Climate Change War: Pope Francis vs. American Conservatives

by Alicé Anil
(New York, NY)

Denial Is Far Too Common in the Republican Party

Denial Is Far Too Common in the Republican Party

While the Pope's encyclical on climate change has garnered widespread praise for adding much-needed authority to what is often considered one of the most vexing “moral challenges” of our time, not everyone is applauding the Pope.

American conservatives, for their part, have formally gone on the offensive, unofficially catalyzing the beginning of a new climate change war. Some conservative politicians went as far as telling the Pope (who has a masters degree in chemistry) to "leave science to the scientists."

Climate Change Denial in the U.S.

Others responded in a similar vein. "I don’t get economic policy from my bishops or my cardinals or my Pope," said Presidential Candidate Jeb Bush.

Conservative politicians’ war against the Pope, however, is merely reflective of an alarming anti-science trend in American society.

While most of the world has acknowledged the reality of climate change and the need for adaption and mitigation, Americans are lagging behind. Surveys show Americans leading the world in climate denial.

Global Trends

A UK “Global Trends” 2014 study polled 16,000 people in 20 countries to gauge attitudes towards climate change (among other issues), and the US was ranked first on climate "skepticism," with the least amount of respondents agreeing climate change is a result of human activity.

On the other hand, over "80 percent of those surveyed in Argentina, France, Italy, Spain and Turkey believe that humans are largely responsible."

Even more alarming, American public opinion on climate change is nearly divided. Although 97% of climate scientists agree that climate change is caused by human activity, nearly half of Americans, or 48%, deny it.

What Explains the Discrepancy?

For the general population, a confluence of factors come into play; it ranges from psychological influences such as the confirmation and optimism bias (Source) to the false equivalence (Source) created by the media in the climate change "debate" to a distrust of scientific "uncertainty." (Source)

However, for politicians, the story can perhaps be best explained by following the money.

The climate denying caucus in the US congress is made up of 160 politicians, all of whom are Republicans with strong ties to the fossil fuel industry. Since 2008, the energy industry has donated over US$641 million dollars (Source) to climate deniers with the implicit goal of blocking climate change legislation. (Source)

Disinformation Campaign

In addition to its bankrolling of Congress, the fossil fuel lobby has invested millions of dollars in a massive and sophisticated misinformation effort to debunk climate science (Source).

According to a 2013 report (Source) by Drexel University Professor Robert Brulle, its activities include “political lobbying, contributions to political candidates, and a large number of communication and media efforts that aim at undermining climate science.”

Its strategies have been analogized with Big Tobacco’s tactics to deny the health effects of smoking. It coincidentally also draws its team from the same key players that led the tobacco industry’s efforts. (Source)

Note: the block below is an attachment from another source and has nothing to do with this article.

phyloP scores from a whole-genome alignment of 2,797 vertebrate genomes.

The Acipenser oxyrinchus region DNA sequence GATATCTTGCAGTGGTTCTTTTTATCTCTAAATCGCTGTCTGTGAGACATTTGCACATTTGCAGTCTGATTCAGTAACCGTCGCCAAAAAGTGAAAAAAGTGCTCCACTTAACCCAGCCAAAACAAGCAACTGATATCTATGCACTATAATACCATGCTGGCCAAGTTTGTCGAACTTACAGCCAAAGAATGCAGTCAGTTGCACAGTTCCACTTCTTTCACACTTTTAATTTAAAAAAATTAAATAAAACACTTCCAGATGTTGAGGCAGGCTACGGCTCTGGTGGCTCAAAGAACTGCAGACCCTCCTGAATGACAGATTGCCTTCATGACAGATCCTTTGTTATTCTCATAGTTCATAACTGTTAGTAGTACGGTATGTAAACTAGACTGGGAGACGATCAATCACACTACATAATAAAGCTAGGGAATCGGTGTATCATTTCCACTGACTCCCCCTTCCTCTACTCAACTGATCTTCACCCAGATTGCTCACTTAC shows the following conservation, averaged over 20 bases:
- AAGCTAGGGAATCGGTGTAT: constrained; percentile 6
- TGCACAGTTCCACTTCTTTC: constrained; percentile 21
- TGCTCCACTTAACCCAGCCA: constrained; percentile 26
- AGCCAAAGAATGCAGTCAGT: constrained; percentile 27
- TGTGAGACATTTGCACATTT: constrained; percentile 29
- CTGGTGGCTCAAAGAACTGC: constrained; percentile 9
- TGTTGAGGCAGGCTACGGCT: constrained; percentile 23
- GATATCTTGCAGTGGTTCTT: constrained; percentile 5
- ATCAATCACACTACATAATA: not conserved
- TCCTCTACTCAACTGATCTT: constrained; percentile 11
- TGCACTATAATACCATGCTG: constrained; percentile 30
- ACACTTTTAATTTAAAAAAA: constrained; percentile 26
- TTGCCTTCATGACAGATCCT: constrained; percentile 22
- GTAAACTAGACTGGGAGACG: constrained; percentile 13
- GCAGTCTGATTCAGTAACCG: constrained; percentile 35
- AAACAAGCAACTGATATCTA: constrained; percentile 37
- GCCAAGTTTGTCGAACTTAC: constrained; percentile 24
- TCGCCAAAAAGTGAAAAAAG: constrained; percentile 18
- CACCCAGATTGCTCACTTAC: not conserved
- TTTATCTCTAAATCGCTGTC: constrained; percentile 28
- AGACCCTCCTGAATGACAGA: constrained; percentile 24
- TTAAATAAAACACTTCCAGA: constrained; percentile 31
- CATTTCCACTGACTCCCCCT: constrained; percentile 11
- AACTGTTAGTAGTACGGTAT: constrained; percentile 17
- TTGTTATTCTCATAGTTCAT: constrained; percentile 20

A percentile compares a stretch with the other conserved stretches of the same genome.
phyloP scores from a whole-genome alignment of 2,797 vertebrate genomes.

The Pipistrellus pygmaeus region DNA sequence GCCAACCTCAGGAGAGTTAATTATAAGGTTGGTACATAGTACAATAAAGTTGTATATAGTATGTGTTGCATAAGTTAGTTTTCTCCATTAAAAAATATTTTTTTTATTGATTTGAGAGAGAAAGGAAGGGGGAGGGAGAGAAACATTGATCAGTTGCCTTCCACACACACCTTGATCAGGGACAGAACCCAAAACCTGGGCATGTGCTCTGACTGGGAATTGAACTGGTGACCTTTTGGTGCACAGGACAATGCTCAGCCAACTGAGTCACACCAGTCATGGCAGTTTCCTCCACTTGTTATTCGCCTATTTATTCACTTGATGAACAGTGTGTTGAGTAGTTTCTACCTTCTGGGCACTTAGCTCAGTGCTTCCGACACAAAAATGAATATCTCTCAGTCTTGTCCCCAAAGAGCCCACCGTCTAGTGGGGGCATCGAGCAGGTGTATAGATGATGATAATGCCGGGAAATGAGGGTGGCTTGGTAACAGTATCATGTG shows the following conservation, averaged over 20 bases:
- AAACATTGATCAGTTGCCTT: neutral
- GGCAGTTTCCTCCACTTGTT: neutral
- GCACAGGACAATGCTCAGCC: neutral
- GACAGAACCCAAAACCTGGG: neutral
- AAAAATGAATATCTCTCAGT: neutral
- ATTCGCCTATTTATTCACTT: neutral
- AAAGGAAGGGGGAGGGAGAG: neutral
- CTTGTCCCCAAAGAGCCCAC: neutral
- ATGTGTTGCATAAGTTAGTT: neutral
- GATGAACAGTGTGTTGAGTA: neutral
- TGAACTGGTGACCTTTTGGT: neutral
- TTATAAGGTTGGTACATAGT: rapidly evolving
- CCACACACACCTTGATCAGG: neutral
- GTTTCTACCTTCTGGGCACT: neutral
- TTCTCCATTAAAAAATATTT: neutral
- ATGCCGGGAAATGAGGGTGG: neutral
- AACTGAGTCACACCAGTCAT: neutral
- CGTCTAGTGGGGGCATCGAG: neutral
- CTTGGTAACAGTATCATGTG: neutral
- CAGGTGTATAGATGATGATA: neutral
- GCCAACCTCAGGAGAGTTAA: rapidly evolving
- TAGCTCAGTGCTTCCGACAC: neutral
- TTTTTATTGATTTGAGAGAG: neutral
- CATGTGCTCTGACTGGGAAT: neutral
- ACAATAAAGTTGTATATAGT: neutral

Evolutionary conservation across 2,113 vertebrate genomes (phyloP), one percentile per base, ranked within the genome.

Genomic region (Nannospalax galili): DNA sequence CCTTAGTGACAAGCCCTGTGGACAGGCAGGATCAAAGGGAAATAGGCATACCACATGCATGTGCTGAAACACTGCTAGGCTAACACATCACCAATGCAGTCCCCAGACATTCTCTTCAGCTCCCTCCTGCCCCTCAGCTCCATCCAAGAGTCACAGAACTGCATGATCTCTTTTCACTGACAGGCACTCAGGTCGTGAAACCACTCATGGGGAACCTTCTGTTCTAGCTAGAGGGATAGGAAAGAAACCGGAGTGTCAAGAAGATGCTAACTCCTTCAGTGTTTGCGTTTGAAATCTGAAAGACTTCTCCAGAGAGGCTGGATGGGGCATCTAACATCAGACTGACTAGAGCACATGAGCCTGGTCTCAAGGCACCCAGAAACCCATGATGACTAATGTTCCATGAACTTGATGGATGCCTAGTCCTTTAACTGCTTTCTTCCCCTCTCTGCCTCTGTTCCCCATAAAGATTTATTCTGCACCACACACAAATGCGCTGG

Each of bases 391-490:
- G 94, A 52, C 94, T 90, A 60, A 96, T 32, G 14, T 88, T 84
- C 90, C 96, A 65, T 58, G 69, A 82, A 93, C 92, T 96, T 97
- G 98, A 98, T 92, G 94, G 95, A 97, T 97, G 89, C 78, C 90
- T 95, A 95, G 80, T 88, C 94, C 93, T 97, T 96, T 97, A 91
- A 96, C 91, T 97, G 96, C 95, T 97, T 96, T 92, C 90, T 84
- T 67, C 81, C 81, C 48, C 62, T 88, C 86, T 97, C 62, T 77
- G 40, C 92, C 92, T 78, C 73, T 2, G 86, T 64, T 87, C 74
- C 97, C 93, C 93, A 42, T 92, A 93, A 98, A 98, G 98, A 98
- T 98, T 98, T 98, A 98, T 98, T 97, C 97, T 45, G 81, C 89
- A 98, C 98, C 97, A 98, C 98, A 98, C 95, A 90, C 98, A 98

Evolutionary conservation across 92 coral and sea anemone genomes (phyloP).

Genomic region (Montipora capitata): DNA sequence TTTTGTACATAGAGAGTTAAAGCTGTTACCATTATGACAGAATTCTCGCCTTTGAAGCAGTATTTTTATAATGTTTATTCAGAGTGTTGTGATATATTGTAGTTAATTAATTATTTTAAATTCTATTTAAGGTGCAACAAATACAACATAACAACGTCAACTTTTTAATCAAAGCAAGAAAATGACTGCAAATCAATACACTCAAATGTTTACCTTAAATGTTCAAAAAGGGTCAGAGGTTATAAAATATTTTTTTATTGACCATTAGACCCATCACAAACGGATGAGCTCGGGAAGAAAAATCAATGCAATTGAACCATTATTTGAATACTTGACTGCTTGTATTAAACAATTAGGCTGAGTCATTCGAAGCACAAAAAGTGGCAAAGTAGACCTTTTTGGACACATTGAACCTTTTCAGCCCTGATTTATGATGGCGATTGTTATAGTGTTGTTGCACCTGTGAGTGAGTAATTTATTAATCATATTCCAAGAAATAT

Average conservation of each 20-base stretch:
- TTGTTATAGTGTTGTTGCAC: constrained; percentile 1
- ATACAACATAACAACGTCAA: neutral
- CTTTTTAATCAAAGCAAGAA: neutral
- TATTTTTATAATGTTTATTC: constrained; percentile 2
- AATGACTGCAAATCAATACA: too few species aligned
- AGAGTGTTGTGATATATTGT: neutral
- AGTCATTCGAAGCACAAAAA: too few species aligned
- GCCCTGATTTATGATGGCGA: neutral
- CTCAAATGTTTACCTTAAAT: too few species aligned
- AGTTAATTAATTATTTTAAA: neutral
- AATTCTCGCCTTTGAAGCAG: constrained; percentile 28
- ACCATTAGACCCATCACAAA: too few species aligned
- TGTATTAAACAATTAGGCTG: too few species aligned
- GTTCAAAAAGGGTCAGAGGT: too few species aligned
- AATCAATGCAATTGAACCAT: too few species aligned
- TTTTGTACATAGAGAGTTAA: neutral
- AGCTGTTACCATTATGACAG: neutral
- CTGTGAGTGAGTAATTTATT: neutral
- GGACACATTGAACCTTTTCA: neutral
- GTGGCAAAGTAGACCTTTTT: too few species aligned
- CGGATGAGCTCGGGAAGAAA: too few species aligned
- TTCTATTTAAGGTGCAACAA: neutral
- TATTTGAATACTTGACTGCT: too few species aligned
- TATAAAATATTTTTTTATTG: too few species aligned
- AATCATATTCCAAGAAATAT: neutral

Follow the Money

With the unprecedented control of money over politics in America, it is no wonder why politicians have chosen to ignore the science and instead go with the money.

In 2014, the oil and gas industry represented the fifth-largest lobbying group in Washington (Source). The environmental advocacy industry, on the other hand, did not even make it to the top 20.

As much as conservative politicians want the American people to believe their Oscar-worthy performances on the Senate floor (Source) (yes, I’m looking at you Senator James Inhofe) as they flippantly attempt to dispute an irrefutable scientific consensus, do not be fooled.

Their loyalty lies elsewhere because besides death and taxes, one thing is sure in American politics: money buys votes. But even politicians have to pay the rent, right?

So who’s your money on: Pope Francis or American conservatives?

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Sep 27, 2015
Preaching to the choir approach
by: Greg

Alicé- very good job as always. There are a couple of things I would challenge a little. Overall critique is that even though it was well done it wasn't as original as a lot of your other work. We've all seen this before so it's like you're preaching to the choir. There isn't anything that is going to convert anyone. Money obviously influences politicians, but creating a list of who has accepted funds for what, and how that applied to specific votes would have created a stronger case to say that corruption leads the "denier" campaign. Secondly, that 97% stat is very misleading. WSJ and some others wrote about it. It doesn't make much of the science any less true, it's just an annoying "statistic" that people keep throwing out there and don't know where they got it from.

Lastly, this topic shouldn't be political. It shouldn't even be a debate and it has nothing to do with climate change. We should take care of this planet because it's our home. Period.

Jul 07, 2015
Pope Francis' degree
by: Anonymous

So Pope Francis doesn't actually have a Master's in Chemistry. He did receive a título, which is akin to a technical certificate or associate degree, in Chemistry, so he definitely still has major respect for the scientific process. But clarity and accuracy are definitely important in a conversation like this.

Jun 30, 2015
Leave the science to the scientists?
by: Anonymous

But the Republicans won't listen to the scientists either!

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